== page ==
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Networks improvise in Gulf Coast as Katrina hits

(Posted August 30, 2005 by Leah Yoakum)

TV news scattered hundreds of staffers throughout the Gulf Coast on Monday to cover Hurricane Katrina, as reporters braved 150 mph winds and 20-foot storm surges (as well as balky satellite links) to report on the storm.

Katrina cut across south Florida late last week and, by Friday, the news divisions moved resources to cover what seemed like a dangerous but all-too-common hurricane, like many in the past year or so. But the storm intensified early Sunday, and so did the coverage plans, network executives said Monday.

"When it got to be a Category 5, that changes the kind of resources you send into the area," ABC News senior vp newsgathering Paul Slavin said. ABC News had seven correspondents and 14 crews, for example.

NBC's Brian Williams was the only network news anchor on the scene; other correspondents included Fox News' Shep Smith, who reported from the French Quarter in New Orleans; Steve Harrigan from Gulfport, Miss.; CBS' John Roberts; and CNN's Anderson Cooper and Miles O'Brien. All three network news morning shows continued coverage until at least noon ET.

By 8 p.m. ET, Katrina had bypassed New Orleans and deteriorated into a tropical storm centered over Mississippi. It was still packing heavy rains and 65 mph winds, just below hurricane strength.

Yet it still managed to cause all sorts of problems, from difficulties getting around to problems securing video and cell phone links. CBS "Early Show" executive producer Michael Bass said Monday that the situation changed rapidly, with some correspondents' video streams going dark as the electricity cut out or the storm intensified.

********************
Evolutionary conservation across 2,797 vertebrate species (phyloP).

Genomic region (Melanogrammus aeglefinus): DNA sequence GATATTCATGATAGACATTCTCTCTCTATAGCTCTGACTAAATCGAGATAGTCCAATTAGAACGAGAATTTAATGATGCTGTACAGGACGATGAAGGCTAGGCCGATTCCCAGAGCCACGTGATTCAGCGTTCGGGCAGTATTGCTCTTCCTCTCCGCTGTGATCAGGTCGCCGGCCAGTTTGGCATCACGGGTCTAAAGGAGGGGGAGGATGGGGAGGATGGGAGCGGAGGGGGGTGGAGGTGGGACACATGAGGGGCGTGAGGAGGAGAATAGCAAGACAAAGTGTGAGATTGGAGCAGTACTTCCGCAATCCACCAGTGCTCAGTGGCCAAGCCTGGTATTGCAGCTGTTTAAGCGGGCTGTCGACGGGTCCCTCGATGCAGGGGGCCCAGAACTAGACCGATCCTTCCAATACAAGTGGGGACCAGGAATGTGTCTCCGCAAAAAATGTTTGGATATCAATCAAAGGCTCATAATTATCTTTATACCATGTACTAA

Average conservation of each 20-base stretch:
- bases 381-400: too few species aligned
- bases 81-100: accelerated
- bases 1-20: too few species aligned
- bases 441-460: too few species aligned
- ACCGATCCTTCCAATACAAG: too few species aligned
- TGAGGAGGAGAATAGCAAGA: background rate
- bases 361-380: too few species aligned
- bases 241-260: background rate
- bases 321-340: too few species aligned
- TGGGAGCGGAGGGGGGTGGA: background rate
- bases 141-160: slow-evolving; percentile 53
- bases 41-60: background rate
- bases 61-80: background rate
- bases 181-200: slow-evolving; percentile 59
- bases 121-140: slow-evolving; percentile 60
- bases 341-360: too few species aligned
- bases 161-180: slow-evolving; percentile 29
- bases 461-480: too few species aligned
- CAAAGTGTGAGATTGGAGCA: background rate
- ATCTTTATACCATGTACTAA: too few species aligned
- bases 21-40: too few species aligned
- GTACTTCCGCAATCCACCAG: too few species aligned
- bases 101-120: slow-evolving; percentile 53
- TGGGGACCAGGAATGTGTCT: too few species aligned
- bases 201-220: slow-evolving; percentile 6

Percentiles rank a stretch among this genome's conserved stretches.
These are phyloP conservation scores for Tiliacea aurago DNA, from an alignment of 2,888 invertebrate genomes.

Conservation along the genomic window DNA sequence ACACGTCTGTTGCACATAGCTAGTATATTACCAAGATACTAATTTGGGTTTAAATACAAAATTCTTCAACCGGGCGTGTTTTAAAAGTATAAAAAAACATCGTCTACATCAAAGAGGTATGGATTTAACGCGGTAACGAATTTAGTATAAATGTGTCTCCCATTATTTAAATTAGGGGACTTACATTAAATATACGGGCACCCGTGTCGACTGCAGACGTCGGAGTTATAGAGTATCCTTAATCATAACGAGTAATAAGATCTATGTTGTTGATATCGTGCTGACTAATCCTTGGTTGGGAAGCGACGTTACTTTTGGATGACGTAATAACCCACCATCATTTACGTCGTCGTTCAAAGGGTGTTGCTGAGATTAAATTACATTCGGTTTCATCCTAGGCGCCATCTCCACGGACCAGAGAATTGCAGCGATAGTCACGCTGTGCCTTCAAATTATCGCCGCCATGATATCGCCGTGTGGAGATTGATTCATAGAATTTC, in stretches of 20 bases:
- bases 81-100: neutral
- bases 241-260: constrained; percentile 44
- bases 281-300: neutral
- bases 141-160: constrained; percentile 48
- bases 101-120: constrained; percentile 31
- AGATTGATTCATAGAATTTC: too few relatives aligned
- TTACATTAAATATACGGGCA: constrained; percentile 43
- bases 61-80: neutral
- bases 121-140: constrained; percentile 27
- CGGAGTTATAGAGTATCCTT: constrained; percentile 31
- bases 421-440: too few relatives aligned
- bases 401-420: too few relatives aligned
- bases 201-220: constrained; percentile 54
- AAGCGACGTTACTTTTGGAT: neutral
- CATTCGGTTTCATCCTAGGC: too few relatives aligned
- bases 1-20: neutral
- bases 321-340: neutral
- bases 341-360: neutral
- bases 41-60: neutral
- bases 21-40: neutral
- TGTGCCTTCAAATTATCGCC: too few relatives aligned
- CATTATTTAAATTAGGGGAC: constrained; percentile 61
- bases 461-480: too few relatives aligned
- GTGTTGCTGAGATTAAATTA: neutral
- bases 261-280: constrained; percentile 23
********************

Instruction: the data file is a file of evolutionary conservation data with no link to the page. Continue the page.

"You're constantly looking and adding and adjusting. We didn't know from half-hour to half-hour what we'd have up," Bass said. "You have to constantly adjust once the story changes."

NBC News senior vp Steve Capus agreed.

"You can't expect to stay live when the winds hit this level -- 140, 175 mph," Capus said. "No satellite dish can withstand that sort of thing."

That led the networks to go to backup plans, including videophones (while they worked), the telephone and even still photographs.

"It's a little bit play-by-ear. We did remotes by cell phone," Bass said. "You deal with losing the pictures and losing the satellite."

Early attention was brought to the Superdome in New Orleans, which served as a refuge for thousands escaping the storm. The structure held -- but not without some scary moments, NBC's Williams said.

"I'm looking at three new skylights that they didn't plan on, with rain pouring in," Williams said in a midafternoon interview Monday. "The artificial turf is sopping wet. But 9,000 people have been so great. It's the biggest shelter in the free world today."

Katrina could become the most expensive storm in U.S. history, costing insurers up to $26 billion, risk analysts said. Five people were confirmed dead, officials said.

CBS' Harry Smith was expected to arrive in the area to report live for "The Early Show" Tuesday. ABC, among other networks, were weighing who else to send and who needed relief from what had been two days of almost constant coverage.

"There's going to be a lot of stories from this hurricane zone in the days ahead," Bass said.

Reuters/Hollywood Reporter

Source: Yahoo! News

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